August 5, 2005

VUSN’s King readies for ride of her life

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VUSN’s Joan King, Ph.D., will be on the team riding across the country with cycling icon Lance Armstrong to raise awareness about cancer and the need for additional research funding.

VUSN’s King readies for ride of her life

Members of the Tour of Hope will hit the road Sept. 29 in San Diego and ride across America to Washington, D.C., to raise awareness for the need for cancer research funding.

Members of the Tour of Hope will hit the road Sept. 29 in San Diego and ride across America to Washington, D.C., to raise awareness for the need for cancer research funding.

Her battle with cancer may have ended seven years ago, but it continues to shape life's journey for Joan King, Ph.D., M.S.N.

The director of the Acute Care Nurse Practitioner Program at the Vanderbilt University School of Nursing has been chosen to ride across the country alongside seven-time Tour de France winner and fellow cancer survivor Lance Armstrong in a campaign called the Bristol-Myers Squibb Tour of Hope.

“I'm excited. I'm honored. I'm training very hard. I just hope I can be a strong team member. I'm the oldest woman on the team. It's going to be a huge, physically demanding challenge,” said King. But the breast cancer survivor says her past experiences have helped prepare her for this journey. “The ride itself, in many ways, is meant to correlate with having cancer. It's a team approach, you need experts there to help you and you don't always know what's ahead.”

King, along with 23 other teammates from across the nation, will cover 3,300 miles in nine days on a custom-designed Trek bike. The team has been broken into groups of six, who will take turns pounding the pavement 24 hours a day, logging about 100 miles per group. The Tour starts Sept. 29 in San Diego and ends Oct. 8 in Washington, D.C. The cyclists will make several stops along the way to raise awareness about cancer and the need for increased funding to support clinical research. The tour will make a stop in Austin, Texas, on Oct. 2, the anniversary of Armstrong's cancer diagnosis.

King first found her passion for cycling while undergoing radiation treatment for breast cancer. She had a mastectomy and was told her typical workout, swimming laps in the pool, would not be an option while she healed. So, she began mountain biking and then moved into road biking. Her first major road race was along 25 miles of the Natchez Trace. When she finished, she learned it was a benefit to raise money for a cyclist who had been diagnosed with testicular cancer; a guy by the name of Lance Armstrong. At the time, King had no idea who he was or that one day their paths in life would cross while biking together for the same mission.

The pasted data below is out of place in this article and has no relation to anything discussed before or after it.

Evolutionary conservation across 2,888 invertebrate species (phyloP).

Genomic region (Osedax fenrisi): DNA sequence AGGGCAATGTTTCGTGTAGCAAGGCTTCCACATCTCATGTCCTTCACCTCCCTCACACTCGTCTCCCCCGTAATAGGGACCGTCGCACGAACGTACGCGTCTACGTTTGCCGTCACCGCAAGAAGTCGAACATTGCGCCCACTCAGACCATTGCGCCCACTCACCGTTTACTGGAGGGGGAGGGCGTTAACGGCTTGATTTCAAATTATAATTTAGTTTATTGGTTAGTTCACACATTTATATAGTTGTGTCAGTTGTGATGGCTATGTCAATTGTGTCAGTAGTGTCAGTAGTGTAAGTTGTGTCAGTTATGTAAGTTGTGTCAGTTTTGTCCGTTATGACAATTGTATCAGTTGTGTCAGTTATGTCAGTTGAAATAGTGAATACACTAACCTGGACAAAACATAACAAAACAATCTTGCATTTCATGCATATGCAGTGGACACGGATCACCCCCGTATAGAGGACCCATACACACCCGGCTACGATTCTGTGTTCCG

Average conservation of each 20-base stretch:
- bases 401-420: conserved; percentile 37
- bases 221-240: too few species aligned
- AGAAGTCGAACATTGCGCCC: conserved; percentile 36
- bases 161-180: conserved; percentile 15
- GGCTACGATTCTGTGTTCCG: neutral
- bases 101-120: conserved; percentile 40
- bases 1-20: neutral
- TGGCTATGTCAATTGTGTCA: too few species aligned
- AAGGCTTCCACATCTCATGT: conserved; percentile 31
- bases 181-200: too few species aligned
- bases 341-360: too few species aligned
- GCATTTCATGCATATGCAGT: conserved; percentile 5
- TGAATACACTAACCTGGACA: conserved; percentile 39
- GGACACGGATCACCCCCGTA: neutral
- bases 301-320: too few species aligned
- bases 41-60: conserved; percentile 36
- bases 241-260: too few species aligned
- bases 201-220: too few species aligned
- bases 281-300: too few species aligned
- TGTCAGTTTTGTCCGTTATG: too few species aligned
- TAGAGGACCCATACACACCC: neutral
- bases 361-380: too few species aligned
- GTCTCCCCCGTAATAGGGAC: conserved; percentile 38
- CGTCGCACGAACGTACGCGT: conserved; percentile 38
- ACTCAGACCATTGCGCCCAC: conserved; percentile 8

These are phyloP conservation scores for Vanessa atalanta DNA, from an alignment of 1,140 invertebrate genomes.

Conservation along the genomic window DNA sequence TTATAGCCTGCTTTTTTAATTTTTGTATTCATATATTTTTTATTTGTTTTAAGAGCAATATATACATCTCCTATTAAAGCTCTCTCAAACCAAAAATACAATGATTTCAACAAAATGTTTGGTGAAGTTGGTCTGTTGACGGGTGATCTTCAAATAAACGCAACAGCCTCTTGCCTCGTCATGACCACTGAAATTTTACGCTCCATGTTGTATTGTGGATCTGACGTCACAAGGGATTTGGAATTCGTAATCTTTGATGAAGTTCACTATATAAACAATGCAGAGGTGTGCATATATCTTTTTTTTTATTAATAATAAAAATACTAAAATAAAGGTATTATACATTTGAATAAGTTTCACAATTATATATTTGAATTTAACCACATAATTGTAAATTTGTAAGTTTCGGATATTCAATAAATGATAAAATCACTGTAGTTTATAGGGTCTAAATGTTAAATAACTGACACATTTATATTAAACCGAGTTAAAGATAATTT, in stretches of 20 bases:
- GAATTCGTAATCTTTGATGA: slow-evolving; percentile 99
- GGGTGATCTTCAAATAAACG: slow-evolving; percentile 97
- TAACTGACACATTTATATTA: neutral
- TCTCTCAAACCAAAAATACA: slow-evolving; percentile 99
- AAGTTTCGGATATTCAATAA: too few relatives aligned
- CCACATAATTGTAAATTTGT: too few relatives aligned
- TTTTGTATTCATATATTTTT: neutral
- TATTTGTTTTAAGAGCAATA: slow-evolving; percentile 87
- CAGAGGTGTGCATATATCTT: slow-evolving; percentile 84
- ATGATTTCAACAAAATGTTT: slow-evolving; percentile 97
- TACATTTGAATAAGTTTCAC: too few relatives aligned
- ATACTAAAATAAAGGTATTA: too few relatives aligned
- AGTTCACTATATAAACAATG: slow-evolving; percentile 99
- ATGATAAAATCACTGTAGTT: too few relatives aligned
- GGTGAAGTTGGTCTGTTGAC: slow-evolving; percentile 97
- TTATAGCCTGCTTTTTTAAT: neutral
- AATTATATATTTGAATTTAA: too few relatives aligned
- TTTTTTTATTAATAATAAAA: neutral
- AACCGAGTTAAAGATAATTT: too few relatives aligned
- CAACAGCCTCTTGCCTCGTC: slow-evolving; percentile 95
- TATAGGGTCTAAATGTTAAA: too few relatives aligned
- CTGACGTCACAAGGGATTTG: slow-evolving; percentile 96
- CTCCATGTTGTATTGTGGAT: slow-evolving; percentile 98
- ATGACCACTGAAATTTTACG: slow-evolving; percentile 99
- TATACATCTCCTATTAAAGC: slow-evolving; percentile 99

Ever since then, King has never been far from her bike and the open road. She first learned about the Tour of Hope in 2003, and went to Washington, D.C. to join Armstrong and other Tour riders in the last leg and finale of the event. This year, she got the call to make the entire trek as an official member of the Tour team.

King is in great shape to begin the journey, having ridden about 80 to 100 miles a week before being chosen. Now, she receives a specialized training schedule to prepare for the Tour of Hope from the same trainers who helped Armstrong clinch his international titles. “I bike six days a week focusing on cadence and heart rate, not really on the miles,” she said, adding that it adds up to about 150 to 170 miles a week.

King's friend and colleague, Bo Mistak, M.S.N., an Acute Care Nurse Practitioner in Cardiac Surgery at VUMC, has been riding with her over the last four years, and even joined her in 2003 for the Tour's stop in Washington, D.C. She continues to be at King's side as she trains for this challenging mission.

“Every week the trainers send her a training schedule that has us climbing hills in hard gears and pedaling in cadences that make our hearts race. It is hard, but great to see the rewards of training. We groan and laugh all the way up hill,” said Mistak. “Joan is in a unique position as a cancer survivor, health care provider and teacher. She can have an impact on the lives of her friends, patients and students with her positive attitude and passion for life. She is a sensitive and empathetic person and it would be so easy to be overwhelmed, but Joan is upbeat and tireless.”

When King and the other cyclists on the Tour finish their cross-country journey they will hand deliver signed “Promise” cards to Washington, D.C., from people they've met along the ride and have encouraged to get educated about cancer and their own personal risk factors. Anyone can sign up to ride with Armstrong and the Tour team when they reach the U.S. Capitol or sign the “Promise” online at: